Today Elon Musk CEO and majority owner of Twitter announced that his website would begin sharing revenue with content creators on ads placed in their tweet’s reply threads. Twitter’s policy change is one of many shifts in the industry including Alphabet Inc’s Youtube announcement that advertising on Youtube shorts would also generate royalties for influencers. As content creators are increasingly able to monetize their creations, the impact on college athletics could become profound.
After NIL was formally approved in 2021 the majority sentiment was that while a few extremely popular athletes might be seen in nationwide advertising campaigns, the largest effect would be seen from local car dealership partnerships or enthusiastic alumni meet and greets. To an extent, this has been true as Bryce Young, Hanna Cavinder, and Bo Nix have featured in major national advertising campaigns while local advertisers have supported schools both through NIL collectives and small-scale advertising. However, the most potent tool that college athletes have capitalized upon has occurred by leveraging their social media influence. Olivia Dunne (3.2 Million Instagram followers), Travis Hunter (135 thousand Youtube subscribers), and Paige Bueckers (1 million Instagram followers) are just a few of the many college athletes turned content creators who have, to this point, have largely profited from advertising in their content itself. While college recruiting has quickly been muddied with accusations that athletes now select their school by following the highest bidding NIL collective, athletes may quickly realize that they may be better off going where they can best develop their personal brand.
The motivation for building a personal brand rather than partnering with an NIL collective might become more pressing as NIL collectives quickly realize that they don’t have the financial firepower necessary to secure the greatest players. The best example of this came from Gainesville when news of Jaden Rashada’s alleged $13 million NIL collective deal shook the college recruiting world when the quarterback recruit originally committed to the University of Florida. TV talking heads quickly began debating if $13 million would become the new floor for securing top-tier talent at priority positions. The problem, however, was that the NIL collective was unable to come up with the money promised, and once Rashada was made aware, he requested a release from his letter of intent and selected Arizona State. Meanwhile, coaches like Colorado’s Deion Sanders have downplayed NIL potential while encouraging athletes to create Youtube channels and build their personal brands.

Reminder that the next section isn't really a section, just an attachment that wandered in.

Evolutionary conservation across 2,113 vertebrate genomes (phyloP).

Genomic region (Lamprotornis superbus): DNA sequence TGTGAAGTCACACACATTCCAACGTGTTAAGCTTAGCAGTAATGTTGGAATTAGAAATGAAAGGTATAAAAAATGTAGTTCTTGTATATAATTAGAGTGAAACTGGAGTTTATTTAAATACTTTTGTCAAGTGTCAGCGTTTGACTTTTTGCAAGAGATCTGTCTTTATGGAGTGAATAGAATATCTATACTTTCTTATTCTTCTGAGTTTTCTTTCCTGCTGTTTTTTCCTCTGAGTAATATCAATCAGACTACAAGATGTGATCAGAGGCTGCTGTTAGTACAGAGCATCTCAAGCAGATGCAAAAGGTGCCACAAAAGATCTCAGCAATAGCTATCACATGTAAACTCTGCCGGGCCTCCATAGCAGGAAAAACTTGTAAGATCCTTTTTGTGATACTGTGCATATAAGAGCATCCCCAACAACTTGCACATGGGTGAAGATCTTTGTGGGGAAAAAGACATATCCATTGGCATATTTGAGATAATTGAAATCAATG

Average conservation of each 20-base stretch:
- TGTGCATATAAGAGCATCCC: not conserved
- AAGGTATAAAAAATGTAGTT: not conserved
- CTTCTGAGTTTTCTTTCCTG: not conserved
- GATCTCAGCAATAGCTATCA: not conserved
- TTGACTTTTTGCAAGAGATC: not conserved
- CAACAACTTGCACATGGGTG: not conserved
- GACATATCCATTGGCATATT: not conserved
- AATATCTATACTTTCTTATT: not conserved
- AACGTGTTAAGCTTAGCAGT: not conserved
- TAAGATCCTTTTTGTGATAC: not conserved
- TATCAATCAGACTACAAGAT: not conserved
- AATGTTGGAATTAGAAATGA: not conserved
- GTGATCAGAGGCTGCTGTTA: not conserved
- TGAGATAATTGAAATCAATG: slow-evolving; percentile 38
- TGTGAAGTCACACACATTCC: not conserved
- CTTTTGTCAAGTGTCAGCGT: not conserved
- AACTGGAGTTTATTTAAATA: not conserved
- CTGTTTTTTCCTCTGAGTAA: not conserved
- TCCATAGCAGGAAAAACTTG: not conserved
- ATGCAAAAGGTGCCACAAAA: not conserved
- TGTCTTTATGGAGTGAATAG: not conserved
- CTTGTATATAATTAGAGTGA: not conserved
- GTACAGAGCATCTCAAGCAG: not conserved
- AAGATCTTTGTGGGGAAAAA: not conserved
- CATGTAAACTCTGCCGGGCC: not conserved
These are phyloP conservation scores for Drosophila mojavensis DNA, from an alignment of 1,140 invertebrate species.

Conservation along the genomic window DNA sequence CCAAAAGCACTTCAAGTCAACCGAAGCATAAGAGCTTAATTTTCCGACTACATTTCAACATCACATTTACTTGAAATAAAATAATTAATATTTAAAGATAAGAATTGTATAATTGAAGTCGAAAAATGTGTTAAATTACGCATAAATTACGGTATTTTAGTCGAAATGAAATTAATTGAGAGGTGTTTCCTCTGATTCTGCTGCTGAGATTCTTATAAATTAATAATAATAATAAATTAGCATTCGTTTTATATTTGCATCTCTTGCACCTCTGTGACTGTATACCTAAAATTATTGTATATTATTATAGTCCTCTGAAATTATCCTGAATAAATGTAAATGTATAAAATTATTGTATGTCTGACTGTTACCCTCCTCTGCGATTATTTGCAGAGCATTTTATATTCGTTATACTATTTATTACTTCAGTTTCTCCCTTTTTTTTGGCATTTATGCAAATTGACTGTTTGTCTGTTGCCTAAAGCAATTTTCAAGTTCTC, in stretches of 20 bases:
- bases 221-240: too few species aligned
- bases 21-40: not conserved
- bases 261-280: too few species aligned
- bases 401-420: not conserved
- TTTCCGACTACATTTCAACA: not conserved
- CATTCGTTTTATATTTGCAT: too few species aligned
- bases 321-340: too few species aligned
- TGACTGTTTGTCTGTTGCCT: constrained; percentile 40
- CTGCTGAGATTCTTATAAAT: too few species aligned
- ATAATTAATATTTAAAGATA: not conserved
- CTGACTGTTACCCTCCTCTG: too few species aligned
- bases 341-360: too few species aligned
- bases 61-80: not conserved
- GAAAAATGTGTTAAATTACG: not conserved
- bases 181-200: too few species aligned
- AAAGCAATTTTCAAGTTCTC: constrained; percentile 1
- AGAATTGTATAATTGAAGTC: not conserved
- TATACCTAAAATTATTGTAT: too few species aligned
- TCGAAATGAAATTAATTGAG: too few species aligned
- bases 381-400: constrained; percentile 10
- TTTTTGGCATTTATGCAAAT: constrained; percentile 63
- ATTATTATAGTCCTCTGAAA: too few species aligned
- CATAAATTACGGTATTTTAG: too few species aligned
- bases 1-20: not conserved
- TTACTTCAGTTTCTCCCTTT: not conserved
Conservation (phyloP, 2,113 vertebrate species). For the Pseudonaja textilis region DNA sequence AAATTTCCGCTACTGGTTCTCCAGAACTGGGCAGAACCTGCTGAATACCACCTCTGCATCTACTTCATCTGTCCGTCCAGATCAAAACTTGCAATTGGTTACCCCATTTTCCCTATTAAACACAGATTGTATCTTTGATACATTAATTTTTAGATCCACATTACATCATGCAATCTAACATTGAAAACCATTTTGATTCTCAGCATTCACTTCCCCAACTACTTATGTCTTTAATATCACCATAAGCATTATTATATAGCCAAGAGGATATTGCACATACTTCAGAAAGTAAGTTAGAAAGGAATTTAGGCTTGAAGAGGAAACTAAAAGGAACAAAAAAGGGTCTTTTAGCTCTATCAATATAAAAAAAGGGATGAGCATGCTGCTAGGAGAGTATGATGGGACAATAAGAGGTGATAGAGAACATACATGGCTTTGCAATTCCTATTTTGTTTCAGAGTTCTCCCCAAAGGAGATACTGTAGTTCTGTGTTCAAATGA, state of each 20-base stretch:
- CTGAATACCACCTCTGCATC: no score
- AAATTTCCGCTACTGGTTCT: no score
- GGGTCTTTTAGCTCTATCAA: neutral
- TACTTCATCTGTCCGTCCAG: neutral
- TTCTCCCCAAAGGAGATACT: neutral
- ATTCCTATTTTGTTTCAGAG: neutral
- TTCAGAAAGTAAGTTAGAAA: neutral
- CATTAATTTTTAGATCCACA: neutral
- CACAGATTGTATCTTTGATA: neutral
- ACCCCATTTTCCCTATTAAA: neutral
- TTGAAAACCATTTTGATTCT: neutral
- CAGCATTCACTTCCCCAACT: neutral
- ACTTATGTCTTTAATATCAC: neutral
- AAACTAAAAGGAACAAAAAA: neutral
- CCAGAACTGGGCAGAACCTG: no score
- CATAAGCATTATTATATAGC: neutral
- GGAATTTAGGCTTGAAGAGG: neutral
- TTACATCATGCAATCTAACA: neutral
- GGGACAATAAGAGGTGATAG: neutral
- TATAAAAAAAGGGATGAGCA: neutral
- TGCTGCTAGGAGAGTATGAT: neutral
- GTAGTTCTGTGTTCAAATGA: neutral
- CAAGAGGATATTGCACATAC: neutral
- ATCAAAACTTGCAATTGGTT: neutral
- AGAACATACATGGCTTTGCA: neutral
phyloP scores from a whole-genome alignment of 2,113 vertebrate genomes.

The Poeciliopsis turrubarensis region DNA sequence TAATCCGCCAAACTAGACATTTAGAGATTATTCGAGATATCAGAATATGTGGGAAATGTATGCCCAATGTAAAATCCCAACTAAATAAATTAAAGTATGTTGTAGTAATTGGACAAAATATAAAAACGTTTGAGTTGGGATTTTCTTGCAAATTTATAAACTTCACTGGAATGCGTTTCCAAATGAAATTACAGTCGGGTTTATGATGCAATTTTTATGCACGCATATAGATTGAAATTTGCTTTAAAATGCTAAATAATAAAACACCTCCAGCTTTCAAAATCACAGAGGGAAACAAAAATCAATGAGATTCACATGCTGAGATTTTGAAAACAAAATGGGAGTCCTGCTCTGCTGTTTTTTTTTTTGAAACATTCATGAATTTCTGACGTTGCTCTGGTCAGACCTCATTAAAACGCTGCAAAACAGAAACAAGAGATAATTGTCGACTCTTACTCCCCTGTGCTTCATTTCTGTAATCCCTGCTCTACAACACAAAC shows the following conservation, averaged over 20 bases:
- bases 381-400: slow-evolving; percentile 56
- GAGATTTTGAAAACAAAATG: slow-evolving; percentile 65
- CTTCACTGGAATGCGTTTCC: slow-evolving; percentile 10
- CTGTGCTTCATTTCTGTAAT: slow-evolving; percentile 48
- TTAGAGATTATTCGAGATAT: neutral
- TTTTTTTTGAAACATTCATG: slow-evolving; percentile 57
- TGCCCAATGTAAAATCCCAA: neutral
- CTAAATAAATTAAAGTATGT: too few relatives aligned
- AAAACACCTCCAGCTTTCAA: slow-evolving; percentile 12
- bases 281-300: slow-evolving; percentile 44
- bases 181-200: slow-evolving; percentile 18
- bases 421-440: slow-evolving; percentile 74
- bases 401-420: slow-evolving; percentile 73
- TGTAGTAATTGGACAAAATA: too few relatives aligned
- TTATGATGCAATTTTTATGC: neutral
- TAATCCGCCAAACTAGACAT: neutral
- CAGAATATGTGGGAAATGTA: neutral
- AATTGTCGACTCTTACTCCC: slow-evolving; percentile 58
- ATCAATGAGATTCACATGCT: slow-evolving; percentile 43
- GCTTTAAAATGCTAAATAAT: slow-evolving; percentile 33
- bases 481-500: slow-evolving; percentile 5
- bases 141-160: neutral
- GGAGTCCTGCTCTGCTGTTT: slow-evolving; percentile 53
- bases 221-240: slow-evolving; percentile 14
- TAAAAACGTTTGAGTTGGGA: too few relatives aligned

With athletes unable to rely on school-centric NIL deals, and new revenue-earning opportunities quickly becoming available on social media, top college athletes should instead consider what University will be able to best promote their personal brand on a national stage. Unlike NIL funding which can be quickly pulled and disappears as soon as an athlete leaves campus, social media influence can allow athletes to generate revenue consistently. Moving forward, expect Universities to place an emphasis on how they can generate attention and spotlight for their athletes. Facilities and NIL deals are now the status quo. The future recruiting edge in college recruiting will belong to the schools that have the best graphic designers, social media managers, and content creators that athletes can benefit from.
Chase Youngman is a third-year law student at Penn State Law where he was the president of the Penn State Law Sports Entertainment Law Society. You can also find him on Twitter as @c3youngman